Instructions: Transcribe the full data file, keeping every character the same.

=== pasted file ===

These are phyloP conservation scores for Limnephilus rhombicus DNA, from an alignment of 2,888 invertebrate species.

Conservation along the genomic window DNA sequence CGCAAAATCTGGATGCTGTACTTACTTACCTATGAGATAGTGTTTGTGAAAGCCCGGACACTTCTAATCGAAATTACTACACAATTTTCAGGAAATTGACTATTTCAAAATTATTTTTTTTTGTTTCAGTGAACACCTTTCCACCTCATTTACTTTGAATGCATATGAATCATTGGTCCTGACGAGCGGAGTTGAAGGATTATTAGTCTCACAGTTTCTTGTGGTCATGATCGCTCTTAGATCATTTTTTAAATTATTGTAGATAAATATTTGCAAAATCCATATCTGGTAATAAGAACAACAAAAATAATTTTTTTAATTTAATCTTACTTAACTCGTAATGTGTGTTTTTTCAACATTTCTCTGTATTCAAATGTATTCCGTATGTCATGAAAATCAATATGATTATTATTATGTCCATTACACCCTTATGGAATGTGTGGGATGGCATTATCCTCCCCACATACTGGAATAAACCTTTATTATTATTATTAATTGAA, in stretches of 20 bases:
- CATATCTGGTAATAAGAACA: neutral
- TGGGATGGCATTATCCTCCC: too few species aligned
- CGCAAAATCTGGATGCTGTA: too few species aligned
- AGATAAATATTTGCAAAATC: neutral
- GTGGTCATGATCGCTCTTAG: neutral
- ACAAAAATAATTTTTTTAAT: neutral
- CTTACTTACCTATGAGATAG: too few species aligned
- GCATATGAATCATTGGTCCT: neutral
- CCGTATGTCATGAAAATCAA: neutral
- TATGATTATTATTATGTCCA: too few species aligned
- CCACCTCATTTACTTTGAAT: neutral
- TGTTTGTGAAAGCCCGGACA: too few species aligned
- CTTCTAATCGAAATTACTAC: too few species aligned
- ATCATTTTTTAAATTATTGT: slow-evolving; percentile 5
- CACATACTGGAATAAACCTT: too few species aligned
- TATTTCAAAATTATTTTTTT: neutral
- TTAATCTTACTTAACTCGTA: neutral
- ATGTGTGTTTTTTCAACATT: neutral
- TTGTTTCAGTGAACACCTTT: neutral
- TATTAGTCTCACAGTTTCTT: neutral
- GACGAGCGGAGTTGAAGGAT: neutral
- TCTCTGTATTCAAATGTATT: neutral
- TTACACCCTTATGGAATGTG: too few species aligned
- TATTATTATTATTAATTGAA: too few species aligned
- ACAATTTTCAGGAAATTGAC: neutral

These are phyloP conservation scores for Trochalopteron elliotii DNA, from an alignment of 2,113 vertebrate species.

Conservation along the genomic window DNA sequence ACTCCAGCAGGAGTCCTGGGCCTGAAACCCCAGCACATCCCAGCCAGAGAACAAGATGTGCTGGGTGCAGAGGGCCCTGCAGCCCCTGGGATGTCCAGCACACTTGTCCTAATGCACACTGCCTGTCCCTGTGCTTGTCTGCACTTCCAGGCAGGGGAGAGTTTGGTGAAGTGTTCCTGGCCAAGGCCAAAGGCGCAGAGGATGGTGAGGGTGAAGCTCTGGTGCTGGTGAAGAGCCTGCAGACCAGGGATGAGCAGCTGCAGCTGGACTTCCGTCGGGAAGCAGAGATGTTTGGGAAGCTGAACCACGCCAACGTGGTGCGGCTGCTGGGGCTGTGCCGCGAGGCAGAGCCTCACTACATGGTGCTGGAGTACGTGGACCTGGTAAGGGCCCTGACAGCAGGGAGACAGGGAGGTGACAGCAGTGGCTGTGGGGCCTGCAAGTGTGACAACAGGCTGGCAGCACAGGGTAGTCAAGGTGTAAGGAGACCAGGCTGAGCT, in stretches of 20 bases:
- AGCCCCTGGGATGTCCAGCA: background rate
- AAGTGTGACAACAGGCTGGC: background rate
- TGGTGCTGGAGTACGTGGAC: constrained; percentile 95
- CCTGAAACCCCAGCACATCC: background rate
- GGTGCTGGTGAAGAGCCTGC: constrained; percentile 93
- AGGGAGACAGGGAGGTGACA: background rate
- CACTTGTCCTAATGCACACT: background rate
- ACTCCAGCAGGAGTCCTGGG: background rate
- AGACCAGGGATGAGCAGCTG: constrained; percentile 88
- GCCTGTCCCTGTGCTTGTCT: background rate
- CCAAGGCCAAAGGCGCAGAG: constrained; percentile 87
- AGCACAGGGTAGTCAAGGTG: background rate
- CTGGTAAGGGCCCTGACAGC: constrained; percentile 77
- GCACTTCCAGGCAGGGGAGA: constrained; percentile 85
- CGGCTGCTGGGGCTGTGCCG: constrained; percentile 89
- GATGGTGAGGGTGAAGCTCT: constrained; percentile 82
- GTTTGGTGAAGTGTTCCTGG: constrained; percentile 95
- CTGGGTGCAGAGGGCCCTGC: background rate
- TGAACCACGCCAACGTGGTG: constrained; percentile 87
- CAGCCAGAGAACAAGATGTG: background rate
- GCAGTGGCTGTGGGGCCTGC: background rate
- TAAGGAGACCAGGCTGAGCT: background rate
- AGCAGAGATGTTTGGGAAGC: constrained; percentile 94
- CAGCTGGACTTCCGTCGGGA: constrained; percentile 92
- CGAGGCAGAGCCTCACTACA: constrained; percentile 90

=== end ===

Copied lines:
These are phyloP conservation scores for Limnephilus rhombicus DNA, from an alignment of 2,888 invertebrate species.

Conservation along the genomic window DNA sequence CGCAAAATCTGGATGCTGTACTTACTTACCTATGAGATAGTGTTTGTGAAAGCCCGGACACTTCTAATCGAAATTACTACACAATTTTCAGGAAATTGACTATTTCAAAATTATTTTTTTTTGTTTCAGTGAACACCTTTCCACCTCATTTACTTTGAATGCATATGAATCATTGGTCCTGACGAGCGGAGTTGAAGGATTATTAGTCTCACAGTTTCTTGTGGTCATGATCGCTCTTAGATCATTTTTTAAATTATTGTAGATAAATATTTGCAAAATCCATATCTGGTAATAAGAACAACAAAAATAATTTTTTTAATTTAATCTTACTTAACTCGTAATGTGTGTTTTTTCAACATTTCTCTGTATTCAAATGTATTCCGTATGTCATGAAAATCAATATGATTATTATTATGTCCATTACACCCTTATGGAATGTGTGGGATGGCATTATCCTCCCCACATACTGGAATAAACCTTTATTATTATTATTAATTGAA, in stretches of 20 bases:
- CATATCTGGTAATAAGAACA: neutral
- TGGGATGGCATTATCCTCCC: too few species aligned
- CGCAAAATCTGGATGCTGTA: too few species aligned
- AGATAAATATTTGCAAAATC: neutral
- GTGGTCATGATCGCTCTTAG: neutral
- ACAAAAATAATTTTTTTAAT: neutral
- CTTACTTACCTATGAGATAG: too few species aligned
- GCATATGAATCATTGGTCCT: neutral
- CCGTATGTCATGAAAATCAA: neutral
- TATGATTATTATTATGTCCA: too few species aligned
- CCACCTCATTTACTTTGAAT: neutral
- TGTTTGTGAAAGCCCGGACA: too few species aligned
- CTTCTAATCGAAATTACTAC: too few species aligned
- ATCATTTTTTAAATTATTGT: slow-evolving; percentile 5
- CACATACTGGAATAAACCTT: too few species aligned
- TATTTCAAAATTATTTTTTT: neutral
- TTAATCTTACTTAACTCGTA: neutral
- ATGTGTGTTTTTTCAACATT: neutral
- TTGTTTCAGTGAACACCTTT: neutral
- TATTAGTCTCACAGTTTCTT: neutral
- GACGAGCGGAGTTGAAGGAT: neutral
- TCTCTGTATTCAAATGTATT: neutral
- TTACACCCTTATGGAATGTG: too few species aligned
- TATTATTATTATTAATTGAA: too few species aligned
- ACAATTTTCAGGAAATTGAC: neutral

These are phyloP conservation scores for Trochalopteron elliotii DNA, from an alignment of 2,113 vertebrate species.

Conservation along the genomic window DNA sequence ACTCCAGCAGGAGTCCTGGGCCTGAAACCCCAGCACATCCCAGCCAGAGAACAAGATGTGCTGGGTGCAGAGGGCCCTGCAGCCCCTGGGATGTCCAGCACACTTGTCCTAATGCACACTGCCTGTCCCTGTGCTTGTCTGCACTTCCAGGCAGGGGAGAGTTTGGTGAAGTGTTCCTGGCCAAGGCCAAAGGCGCAGAGGATGGTGAGGGTGAAGCTCTGGTGCTGGTGAAGAGCCTGCAGACCAGGGATGAGCAGCTGCAGCTGGACTTCCGTCGGGAAGCAGAGATGTTTGGGAAGCTGAACCACGCCAACGTGGTGCGGCTGCTGGGGCTGTGCCGCGAGGCAGAGCCTCACTACATGGTGCTGGAGTACGTGGACCTGGTAAGGGCCCTGACAGCAGGGAGACAGGGAGGTGACAGCAGTGGCTGTGGGGCCTGCAAGTGTGACAACAGGCTGGCAGCACAGGGTAGTCAAGGTGTAAGGAGACCAGGCTGAGCT, in stretches of 20 bases:
- AGCCCCTGGGATGTCCAGCA: background rate
- AAGTGTGACAACAGGCTGGC: background rate
- TGGTGCTGGAGTACGTGGAC: constrained; percentile 95
- CCTGAAACCCCAGCACATCC: background rate
- GGTGCTGGTGAAGAGCCTGC: constrained; percentile 93
- AGGGAGACAGGGAGGTGACA: background rate
- CACTTGTCCTAATGCACACT: background rate
- ACTCCAGCAGGAGTCCTGGG: background rate
- AGACCAGGGATGAGCAGCTG: constrained; percentile 88
- GCCTGTCCCTGTGCTTGTCT: background rate
- CCAAGGCCAAAGGCGCAGAG: constrained; percentile 87
- AGCACAGGGTAGTCAAGGTG: background rate
- CTGGTAAGGGCCCTGACAGC: constrained; percentile 77
- GCACTTCCAGGCAGGGGAGA: constrained; percentile 85
- CGGCTGCTGGGGCTGTGCCG: constrained; percentile 89
- GATGGTGAGGGTGAAGCTCT: constrained; percentile 82
- GTTTGGTGAAGTGTTCCTGG: constrained; percentile 95
- CTGGGTGCAGAGGGCCCTGC: background rate
- TGAACCACGCCAACGTGGTG: constrained; percentile 87
- CAGCCAGAGAACAAGATGTG: background rate
- GCAGTGGCTGTGGGGCCTGC: background rate
- TAAGGAGACCAGGCTGAGCT: background rate
- AGCAGAGATGTTTGGGAAGC: constrained; percentile 94
- CAGCTGGACTTCCGTCGGGA: constrained; percentile 92
- CGAGGCAGAGCCTCACTACA: constrained; percentile 90